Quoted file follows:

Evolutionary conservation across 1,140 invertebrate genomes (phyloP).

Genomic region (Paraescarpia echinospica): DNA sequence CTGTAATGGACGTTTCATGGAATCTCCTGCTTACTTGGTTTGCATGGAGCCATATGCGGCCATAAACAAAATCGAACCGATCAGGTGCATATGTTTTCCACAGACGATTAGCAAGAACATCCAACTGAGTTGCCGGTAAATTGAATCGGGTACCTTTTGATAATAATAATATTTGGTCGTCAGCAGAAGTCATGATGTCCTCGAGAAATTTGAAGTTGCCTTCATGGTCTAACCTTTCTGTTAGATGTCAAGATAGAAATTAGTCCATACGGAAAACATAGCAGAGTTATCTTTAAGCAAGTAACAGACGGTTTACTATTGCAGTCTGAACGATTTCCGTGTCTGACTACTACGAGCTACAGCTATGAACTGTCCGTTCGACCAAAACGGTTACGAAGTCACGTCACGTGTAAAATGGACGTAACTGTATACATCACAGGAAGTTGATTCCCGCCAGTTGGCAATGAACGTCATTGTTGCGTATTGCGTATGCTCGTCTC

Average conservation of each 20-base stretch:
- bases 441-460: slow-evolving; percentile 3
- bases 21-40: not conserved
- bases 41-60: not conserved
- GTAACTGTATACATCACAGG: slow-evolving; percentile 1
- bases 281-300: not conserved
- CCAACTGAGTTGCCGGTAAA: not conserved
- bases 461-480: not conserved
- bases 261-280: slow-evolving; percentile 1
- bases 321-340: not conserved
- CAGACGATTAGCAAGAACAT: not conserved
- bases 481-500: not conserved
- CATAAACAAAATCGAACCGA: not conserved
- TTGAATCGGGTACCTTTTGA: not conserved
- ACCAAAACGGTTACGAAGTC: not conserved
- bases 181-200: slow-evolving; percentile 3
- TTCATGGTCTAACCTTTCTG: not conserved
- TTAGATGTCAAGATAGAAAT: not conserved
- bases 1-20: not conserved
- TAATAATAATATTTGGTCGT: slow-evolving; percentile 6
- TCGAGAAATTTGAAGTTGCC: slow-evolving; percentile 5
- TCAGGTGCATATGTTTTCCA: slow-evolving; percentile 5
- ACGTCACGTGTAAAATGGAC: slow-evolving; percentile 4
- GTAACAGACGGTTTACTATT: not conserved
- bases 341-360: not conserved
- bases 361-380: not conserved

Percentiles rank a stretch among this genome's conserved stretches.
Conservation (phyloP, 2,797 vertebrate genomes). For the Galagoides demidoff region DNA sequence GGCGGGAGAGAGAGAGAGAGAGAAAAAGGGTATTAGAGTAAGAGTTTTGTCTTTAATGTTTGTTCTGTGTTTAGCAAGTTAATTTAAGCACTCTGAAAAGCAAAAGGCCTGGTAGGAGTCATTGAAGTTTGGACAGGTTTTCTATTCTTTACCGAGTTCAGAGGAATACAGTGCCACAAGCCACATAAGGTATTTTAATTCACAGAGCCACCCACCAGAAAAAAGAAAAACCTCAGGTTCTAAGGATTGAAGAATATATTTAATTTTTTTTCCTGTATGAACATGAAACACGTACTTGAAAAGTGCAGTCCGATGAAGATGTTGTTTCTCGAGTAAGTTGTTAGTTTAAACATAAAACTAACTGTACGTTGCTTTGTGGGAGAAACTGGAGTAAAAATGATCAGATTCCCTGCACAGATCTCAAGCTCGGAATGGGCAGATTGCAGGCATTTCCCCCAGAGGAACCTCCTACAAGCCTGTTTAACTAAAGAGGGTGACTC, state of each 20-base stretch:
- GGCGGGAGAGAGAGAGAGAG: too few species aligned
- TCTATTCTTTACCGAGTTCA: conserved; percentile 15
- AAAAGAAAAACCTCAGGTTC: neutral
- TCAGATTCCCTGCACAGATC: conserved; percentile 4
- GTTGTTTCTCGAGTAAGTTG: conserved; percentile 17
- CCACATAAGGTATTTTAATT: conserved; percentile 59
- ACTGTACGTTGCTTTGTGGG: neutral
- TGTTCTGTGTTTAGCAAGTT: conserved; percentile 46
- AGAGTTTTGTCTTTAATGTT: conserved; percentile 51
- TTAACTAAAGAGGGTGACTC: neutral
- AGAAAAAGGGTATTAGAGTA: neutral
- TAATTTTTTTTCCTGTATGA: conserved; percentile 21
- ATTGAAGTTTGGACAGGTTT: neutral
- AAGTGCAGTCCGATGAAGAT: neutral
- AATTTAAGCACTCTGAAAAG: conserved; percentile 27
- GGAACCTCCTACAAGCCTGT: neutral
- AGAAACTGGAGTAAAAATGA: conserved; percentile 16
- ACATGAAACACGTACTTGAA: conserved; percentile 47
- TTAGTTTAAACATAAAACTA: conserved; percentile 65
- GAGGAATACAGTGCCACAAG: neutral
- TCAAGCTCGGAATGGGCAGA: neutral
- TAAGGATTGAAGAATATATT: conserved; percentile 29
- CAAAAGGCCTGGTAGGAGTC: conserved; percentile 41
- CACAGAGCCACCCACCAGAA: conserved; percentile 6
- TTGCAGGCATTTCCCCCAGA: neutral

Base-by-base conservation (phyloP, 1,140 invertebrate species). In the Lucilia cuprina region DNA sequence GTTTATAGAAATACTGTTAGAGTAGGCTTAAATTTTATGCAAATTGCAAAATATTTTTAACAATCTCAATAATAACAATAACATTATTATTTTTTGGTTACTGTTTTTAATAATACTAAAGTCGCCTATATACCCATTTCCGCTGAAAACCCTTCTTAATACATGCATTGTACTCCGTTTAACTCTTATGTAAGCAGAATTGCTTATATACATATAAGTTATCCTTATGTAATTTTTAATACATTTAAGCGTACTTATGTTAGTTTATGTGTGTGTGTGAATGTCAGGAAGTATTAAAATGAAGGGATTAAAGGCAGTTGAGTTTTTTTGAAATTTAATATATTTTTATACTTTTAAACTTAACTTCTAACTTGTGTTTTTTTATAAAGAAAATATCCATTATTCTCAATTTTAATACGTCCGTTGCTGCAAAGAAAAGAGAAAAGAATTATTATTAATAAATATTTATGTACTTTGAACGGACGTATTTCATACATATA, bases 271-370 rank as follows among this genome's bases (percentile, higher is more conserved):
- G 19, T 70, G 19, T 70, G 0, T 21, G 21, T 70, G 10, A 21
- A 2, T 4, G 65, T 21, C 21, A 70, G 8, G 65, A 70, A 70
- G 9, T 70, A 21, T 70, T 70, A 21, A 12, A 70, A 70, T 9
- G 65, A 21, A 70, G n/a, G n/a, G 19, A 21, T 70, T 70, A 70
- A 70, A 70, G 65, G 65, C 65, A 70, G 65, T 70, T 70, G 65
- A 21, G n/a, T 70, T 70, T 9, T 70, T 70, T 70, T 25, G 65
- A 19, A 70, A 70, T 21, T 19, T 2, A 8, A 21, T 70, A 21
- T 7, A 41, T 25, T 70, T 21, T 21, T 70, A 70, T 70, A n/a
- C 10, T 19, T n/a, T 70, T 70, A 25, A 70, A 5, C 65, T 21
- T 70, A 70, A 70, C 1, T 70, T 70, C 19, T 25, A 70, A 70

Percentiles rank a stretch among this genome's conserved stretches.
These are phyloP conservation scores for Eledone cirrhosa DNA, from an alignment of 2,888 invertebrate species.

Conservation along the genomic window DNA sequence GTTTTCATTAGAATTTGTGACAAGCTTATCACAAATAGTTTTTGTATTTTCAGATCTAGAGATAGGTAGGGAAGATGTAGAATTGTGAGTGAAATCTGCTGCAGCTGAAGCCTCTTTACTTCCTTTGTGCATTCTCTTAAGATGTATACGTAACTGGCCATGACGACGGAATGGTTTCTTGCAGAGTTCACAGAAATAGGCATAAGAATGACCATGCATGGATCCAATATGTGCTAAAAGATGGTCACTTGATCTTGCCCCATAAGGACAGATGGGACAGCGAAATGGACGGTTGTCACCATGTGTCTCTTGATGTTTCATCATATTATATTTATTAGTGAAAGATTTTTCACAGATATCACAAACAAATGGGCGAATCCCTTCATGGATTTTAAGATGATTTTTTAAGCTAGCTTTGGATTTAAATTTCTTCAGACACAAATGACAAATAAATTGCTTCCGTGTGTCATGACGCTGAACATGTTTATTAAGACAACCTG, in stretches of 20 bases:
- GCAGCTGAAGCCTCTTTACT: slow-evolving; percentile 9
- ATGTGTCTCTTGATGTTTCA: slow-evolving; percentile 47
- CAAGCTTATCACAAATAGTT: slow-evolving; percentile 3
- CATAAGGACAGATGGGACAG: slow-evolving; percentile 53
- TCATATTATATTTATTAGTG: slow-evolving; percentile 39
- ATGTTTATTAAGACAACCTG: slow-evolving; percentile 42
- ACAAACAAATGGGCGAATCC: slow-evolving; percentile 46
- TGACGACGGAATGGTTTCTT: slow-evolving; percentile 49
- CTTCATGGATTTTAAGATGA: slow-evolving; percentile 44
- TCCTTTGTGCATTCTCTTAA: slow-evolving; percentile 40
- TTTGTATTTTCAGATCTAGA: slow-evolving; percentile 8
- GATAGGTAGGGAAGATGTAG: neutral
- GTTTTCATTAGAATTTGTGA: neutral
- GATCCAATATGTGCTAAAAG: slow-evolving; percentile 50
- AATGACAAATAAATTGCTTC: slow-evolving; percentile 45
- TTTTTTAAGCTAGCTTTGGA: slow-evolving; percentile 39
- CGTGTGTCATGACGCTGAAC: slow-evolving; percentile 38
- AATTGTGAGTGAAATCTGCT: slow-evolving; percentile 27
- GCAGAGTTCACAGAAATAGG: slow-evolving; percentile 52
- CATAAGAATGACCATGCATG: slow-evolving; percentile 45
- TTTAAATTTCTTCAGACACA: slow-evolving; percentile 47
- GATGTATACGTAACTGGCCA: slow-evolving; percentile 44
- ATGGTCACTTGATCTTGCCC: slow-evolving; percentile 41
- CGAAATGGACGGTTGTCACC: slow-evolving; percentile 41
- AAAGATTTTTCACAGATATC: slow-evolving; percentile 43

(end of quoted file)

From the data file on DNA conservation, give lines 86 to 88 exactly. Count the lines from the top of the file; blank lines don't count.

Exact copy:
- CGTGTGTCATGACGCTGAAC: slow-evolving; percentile 38
- AATTGTGAGTGAAATCTGCT: slow-evolving; percentile 27
- GCAGAGTTCACAGAAATAGG: slow-evolving; percentile 52